youth ministry

5 Ways to Build Intrinsic Motivation in Students

Fear is a short-term motivator
Photo by marysia via Flickr (Creative Commons)

Fear is a short term motivator.” That was the first lesson in my first class on managing people. As a 21 year old manager of a staff at a health insurance company in Chicago, this was a valuable lesson for me. Most of my subordinates had either been with the company 25+ years or were right off the street, having never held a job more significant than McDonald’s or making license plates in the state pen.

That lesson stuck with me as I entered into vocational youth ministry. One youth ministry professor drilled into me that big things happen in students lives when we shift the focus from extrinsic motivation to intrinsic motivation. In other words, as faith develops from a childhood faith where rewards motivate students to learn and begin to grow into an adult-like faith, we need to shift motivational strategies so that they will continue to grow because of something inside of them spurring them to learn and grow.

Question: If fear doesn’t work long-term and external rewards (pizza parties, badges, trips) are decreasingly effective as adolescence progresses, what are intrinsic motivators that work with students in youth group?

Here’s 5.

  1. Ambition – Remember this Super Bowl commercial from Every student is full of ambition. One way to motivate students is to tie their personal ambitions, self-talk & delusions of grandeur, into Gospel-oriented purposes. When you connect the dots that a life with Jesus could be a fast-track to what they dream of doing with their life, that creates fusion.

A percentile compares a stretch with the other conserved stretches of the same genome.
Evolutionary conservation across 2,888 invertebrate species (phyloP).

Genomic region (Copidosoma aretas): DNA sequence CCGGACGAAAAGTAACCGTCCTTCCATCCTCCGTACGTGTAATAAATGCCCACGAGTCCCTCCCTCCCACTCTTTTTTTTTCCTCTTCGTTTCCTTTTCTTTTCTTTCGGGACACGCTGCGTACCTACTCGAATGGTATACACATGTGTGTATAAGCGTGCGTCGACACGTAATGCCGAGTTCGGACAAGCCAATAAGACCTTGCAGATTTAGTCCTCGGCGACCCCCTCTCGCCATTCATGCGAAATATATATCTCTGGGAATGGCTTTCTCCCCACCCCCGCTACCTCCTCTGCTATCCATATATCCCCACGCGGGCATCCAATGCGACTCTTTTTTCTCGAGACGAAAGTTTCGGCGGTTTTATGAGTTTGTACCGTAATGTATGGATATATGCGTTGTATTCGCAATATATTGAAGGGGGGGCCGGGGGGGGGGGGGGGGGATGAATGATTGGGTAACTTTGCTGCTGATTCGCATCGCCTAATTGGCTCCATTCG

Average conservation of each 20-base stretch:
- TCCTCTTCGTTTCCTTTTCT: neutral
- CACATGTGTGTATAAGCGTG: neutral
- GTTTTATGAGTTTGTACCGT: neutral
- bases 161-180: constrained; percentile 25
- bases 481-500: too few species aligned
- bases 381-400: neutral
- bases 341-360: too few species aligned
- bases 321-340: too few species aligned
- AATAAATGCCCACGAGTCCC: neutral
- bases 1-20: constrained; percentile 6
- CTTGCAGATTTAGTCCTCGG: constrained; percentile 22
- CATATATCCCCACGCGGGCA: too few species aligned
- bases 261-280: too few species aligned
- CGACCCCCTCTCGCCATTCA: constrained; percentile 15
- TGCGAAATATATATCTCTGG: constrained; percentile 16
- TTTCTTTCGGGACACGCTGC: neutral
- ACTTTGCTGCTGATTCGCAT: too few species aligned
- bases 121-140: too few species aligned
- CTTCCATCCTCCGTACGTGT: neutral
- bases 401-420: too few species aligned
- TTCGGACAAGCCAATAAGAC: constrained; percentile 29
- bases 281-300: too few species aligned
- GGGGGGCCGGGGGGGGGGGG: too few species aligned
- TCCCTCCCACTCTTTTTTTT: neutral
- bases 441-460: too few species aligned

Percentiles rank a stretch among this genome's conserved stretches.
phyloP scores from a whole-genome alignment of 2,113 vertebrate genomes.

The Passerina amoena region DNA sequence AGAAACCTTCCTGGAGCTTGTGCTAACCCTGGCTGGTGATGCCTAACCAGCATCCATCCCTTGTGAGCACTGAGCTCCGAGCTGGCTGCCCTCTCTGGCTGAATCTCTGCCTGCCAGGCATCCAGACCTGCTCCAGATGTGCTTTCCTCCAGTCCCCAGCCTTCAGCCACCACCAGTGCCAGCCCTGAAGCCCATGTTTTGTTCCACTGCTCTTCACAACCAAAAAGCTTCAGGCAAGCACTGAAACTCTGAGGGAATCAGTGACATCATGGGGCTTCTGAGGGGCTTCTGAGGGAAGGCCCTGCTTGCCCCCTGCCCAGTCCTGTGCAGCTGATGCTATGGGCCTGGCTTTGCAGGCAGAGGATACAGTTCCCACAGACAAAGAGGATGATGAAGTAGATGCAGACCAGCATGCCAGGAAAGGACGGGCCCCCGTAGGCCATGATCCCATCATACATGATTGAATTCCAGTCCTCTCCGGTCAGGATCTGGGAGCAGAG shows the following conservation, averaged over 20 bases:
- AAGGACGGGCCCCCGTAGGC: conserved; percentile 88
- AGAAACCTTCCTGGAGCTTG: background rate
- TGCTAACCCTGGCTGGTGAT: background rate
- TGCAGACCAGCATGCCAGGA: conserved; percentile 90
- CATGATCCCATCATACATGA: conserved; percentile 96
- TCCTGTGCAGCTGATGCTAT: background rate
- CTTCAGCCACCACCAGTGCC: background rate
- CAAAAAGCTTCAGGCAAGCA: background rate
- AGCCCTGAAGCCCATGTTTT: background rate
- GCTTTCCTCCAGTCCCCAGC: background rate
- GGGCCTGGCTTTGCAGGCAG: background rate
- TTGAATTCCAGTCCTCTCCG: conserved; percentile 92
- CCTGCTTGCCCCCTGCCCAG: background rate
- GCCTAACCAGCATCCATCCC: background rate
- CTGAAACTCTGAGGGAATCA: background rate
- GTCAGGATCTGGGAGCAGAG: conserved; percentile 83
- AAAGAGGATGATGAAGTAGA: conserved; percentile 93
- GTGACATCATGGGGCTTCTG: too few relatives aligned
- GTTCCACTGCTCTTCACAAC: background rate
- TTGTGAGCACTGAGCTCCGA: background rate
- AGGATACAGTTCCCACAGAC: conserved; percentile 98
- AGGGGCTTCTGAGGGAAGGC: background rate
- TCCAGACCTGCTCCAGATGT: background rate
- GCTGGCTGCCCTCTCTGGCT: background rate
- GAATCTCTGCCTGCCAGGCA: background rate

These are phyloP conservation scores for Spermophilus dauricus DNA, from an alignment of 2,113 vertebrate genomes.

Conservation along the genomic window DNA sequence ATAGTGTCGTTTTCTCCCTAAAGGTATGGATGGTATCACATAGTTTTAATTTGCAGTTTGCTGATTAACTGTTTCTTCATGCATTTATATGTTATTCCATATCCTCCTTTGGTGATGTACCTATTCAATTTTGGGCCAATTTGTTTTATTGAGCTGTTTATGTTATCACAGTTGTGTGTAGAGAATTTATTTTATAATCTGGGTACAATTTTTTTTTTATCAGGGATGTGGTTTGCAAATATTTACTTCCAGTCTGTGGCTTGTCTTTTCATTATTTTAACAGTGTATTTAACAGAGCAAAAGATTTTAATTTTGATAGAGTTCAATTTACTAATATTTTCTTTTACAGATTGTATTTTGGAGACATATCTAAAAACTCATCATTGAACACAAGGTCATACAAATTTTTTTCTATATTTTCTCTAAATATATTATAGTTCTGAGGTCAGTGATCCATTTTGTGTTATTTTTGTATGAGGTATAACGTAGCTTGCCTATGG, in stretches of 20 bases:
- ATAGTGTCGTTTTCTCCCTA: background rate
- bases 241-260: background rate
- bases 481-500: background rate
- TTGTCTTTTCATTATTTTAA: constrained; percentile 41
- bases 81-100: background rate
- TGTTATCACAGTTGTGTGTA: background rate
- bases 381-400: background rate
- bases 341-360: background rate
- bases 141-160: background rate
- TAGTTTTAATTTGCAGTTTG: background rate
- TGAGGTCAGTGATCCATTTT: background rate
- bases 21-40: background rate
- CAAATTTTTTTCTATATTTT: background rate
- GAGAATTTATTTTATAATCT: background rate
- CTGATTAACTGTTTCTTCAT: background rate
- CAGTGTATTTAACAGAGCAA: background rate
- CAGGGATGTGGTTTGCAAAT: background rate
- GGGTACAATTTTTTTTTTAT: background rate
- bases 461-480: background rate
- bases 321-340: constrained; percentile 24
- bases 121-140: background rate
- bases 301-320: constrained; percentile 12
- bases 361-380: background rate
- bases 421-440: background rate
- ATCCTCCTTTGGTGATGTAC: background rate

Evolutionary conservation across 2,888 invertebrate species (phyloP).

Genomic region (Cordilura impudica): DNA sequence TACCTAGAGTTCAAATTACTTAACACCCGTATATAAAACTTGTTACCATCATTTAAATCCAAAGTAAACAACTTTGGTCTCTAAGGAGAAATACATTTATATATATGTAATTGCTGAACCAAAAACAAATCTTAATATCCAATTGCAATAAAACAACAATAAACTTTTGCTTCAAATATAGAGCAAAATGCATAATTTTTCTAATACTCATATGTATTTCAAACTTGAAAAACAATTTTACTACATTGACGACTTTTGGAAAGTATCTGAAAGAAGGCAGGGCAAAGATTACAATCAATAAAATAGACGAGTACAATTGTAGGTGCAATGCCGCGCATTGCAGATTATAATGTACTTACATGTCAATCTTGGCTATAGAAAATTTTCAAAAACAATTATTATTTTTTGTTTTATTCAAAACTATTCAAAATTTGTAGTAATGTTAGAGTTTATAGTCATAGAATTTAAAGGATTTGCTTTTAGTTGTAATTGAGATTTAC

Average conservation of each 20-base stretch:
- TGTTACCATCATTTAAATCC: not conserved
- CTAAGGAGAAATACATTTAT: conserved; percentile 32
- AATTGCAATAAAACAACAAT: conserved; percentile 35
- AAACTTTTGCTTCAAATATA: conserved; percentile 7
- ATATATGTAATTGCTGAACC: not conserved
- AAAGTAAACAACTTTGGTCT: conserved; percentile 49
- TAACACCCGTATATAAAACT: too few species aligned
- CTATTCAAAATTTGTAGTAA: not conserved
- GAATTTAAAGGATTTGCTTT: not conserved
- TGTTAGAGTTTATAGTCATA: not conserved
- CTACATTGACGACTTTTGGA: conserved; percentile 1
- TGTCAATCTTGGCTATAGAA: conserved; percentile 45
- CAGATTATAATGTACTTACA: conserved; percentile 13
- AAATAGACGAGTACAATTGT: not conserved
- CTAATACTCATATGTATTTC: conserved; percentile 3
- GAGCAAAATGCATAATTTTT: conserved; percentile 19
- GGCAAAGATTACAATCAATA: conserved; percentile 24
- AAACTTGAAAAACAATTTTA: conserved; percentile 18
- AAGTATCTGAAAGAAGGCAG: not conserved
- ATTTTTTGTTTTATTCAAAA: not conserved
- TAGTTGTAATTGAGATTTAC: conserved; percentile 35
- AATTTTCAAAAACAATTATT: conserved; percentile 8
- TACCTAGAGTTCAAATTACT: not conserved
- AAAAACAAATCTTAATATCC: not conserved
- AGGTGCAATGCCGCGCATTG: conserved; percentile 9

2. Disdain for past failures, family patterns – Disdain is different from fear in that disdain towards your current condition has a repelling reaction. I’ll never forget when I figured out that living a life focused on my relationship with Jesus would help me navigate away from the shame of my personal failures and the gravity family failure. Deep inside I knew I didn’t want that to happen to me. Together that made living as a sacrifice to God more attractive. No sacrifice was too great if it meant I could avoid repeating the things I was most ashamed of and potentially have a more steady family in the future.
  3. Self-improvement – This is similar to ambition but even more internal. I’ve had many students over the years who have a strong, innate desire, to better themselves. They want to learn. And they want to maximize their impact on others. Tapping into that desire to self-improve by laying out how x will make them better at y has acted as an easy way to motivate students. They already want to grow! You are just giving them an avenue for growth to occur.
  4. Serving the greater good of society – So this isn’t exclusively a Christian motivational technique. Yet clearly, there is something in adolescent culture today that seeks to live out lives of justice, mercy, and compassion. In recent years I’ve learned that service projects are easier for students to invite their friends to than fun outings. Why? Because for lots of people public service has been ingrained in them as valuable and they like how serving makes them feel. It becomes your job, as their leader, to clearly make the tie between acts of service and the Gospel being good news to the less fortunate among us.
  5. Joy of doing what is right – We are all born with a conscience. It is shaped by culture with an innate desire to do what is right and avoid what is wrong. Helping students navigate those waters, in a practical and guilt-free way, is a powerful motivation for sticking around. Just like our conscience happens on the sub-conscious level… when you can connect the dots between the right they desire to do and Biblical truth for why they should do that, mountains move in students lives.

What are intrinsic motivators you are finding work with your students?

youth ministry

You aren’t going to change

On Evolution, Biology Teachers Stray From Lesson Plan

Researchers found that only 28 percent of biology teachers consistently follow the recommendations of the National Research Council to describe straightforwardly the evidence for evolution and explain the ways in which it is a unifying theme in all of biology. At the other extreme, 13 percent explicitly advocate creationism, and spend at least an hour of class time presenting it in a positive light.